Conrad Murray Trial Reports
November 2, 2011 by staff
Conrad Murray Trial Reports, Lawyers in the murder trial Wednesday Conrad Murray will face the court to prepare their closing arguments, a day after the doctor refused to testify in his defense in the death of singer Michael Jackson.
Murray announced in court on Tuesday that will not stand, pausing to look at each one of his lawyers for several seconds before telling the judge: “My decision is to not testify in this matter.”
His decision to remain silent ended defense case in the trial of Michael Jackson’s doctor, setting the stage for closing arguments Thursday.
The end of the testimony was emotional for dozens of fans of the singer who converged at the court of Los Angeles County during the six-week trial.
One fan was removed from the court after shouting “Murderer, Murderer” in Murray, as he walked down the hallway during a break Tuesday.
Fans also surrounded and yelled at the defense of anesthesiology expert Dr. Paul White, while waiting for a taxi on the sidewalk of the courthouse. Others lined both sides of the aisle and hands while members of the Jackson family over.
Parents Joe and Katherine Jackson attended court on Tuesday, along with her daughter, LaToya Jackson and his youngest son, Randy Jackson.
As Katherine and LaToya out of court, they took with them several signals used by the fans in angry protests every day.
Prosecutors briefly recalled in anesthesiology expert, Dr. Steven Shafer, a rebuttal of the defense expert Dr. Paul White propofol before resting their case Tuesday morning.
Los Angeles County Superior Court Judge Michael Pastor met with attorneys from both sides on Tuesday afternoon to discuss what exhibits are admitted as evidence and what are the instructions given jurors before deliberations begin Thursday.
The prosecution argues that the use of surgery Murray anesthetic propofol to treat insomnia Jackson at his home, deviated from the standard of care expected of a doctor as well that made him criminally responsible for the death of Jackson.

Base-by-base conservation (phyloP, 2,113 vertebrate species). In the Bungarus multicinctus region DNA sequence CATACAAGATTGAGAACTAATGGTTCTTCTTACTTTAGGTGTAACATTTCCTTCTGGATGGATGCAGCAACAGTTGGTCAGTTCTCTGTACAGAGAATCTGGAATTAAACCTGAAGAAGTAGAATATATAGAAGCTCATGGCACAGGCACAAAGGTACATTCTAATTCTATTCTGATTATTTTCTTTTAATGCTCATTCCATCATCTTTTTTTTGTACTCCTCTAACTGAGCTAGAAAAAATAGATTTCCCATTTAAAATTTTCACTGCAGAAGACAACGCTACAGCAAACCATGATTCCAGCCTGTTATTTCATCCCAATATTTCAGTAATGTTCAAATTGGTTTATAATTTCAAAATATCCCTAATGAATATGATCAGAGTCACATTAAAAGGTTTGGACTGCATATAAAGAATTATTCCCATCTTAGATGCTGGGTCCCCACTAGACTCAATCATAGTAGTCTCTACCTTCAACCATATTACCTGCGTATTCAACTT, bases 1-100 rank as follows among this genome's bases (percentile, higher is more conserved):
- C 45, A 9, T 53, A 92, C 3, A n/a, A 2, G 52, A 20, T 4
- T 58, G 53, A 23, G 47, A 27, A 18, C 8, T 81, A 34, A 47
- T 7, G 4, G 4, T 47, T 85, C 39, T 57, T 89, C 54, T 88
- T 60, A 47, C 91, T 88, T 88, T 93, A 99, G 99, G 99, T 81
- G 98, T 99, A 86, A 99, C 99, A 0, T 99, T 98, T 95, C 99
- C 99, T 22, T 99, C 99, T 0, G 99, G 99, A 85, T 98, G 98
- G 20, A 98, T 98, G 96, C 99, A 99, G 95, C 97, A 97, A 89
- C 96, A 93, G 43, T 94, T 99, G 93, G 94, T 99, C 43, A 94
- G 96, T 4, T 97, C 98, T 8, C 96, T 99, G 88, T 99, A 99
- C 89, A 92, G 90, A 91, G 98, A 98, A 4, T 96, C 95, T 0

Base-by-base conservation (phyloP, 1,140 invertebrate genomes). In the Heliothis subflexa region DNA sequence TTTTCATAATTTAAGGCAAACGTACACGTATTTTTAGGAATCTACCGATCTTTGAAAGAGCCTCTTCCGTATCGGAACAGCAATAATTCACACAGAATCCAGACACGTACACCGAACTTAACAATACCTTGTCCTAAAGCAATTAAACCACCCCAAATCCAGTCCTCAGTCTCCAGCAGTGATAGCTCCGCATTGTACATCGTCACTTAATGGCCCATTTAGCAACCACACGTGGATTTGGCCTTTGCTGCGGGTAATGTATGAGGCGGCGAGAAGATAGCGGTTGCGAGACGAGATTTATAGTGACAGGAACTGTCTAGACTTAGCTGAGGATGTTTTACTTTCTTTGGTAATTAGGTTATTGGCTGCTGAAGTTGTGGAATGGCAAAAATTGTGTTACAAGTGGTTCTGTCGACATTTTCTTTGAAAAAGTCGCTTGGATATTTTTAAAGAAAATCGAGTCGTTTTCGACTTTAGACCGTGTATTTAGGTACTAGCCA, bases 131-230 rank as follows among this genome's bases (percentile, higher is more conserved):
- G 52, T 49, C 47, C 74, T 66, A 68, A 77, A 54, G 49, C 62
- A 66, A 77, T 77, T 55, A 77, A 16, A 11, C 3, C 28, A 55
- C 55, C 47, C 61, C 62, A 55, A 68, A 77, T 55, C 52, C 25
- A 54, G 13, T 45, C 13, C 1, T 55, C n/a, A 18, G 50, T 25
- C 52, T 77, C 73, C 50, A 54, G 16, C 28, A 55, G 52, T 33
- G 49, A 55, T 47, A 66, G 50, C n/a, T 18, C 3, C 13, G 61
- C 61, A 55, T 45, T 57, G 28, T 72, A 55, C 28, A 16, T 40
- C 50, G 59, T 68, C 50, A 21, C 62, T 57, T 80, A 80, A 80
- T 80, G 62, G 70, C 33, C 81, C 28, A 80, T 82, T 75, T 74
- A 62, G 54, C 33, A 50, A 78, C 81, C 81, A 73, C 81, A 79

Murray has pleaded not guilty.
If Murray had decided to tell the jury his version of what happened the day of the pop star died under his care, would have been at risk of intense questioning by the Los Angeles County Deputy District Attorney David Walgren.
Demonstrated its ability Walgren questioned again on Monday in a fierce battle with White on the theory of defense expert anesthesiology that Jackson died from the drugs he himself gave.
White finished his testimony Tuesday morning.
White bruises on his battle with Walgren on Monday include a citation for contempt of court and fined 1,000 and not after he ignored repeated warnings from Pastor to refer to their personal conversations with Murray.
Walgren insisted that Blanco’s response to your questions based solely on what he knew Murray’s interview with police, not what Murray said in private. Otherwise it would have been a way for the defense to present the defendant’s statements without him having to testify.
“Nice try,” said the pastor of the defense and ruled that he could not do that.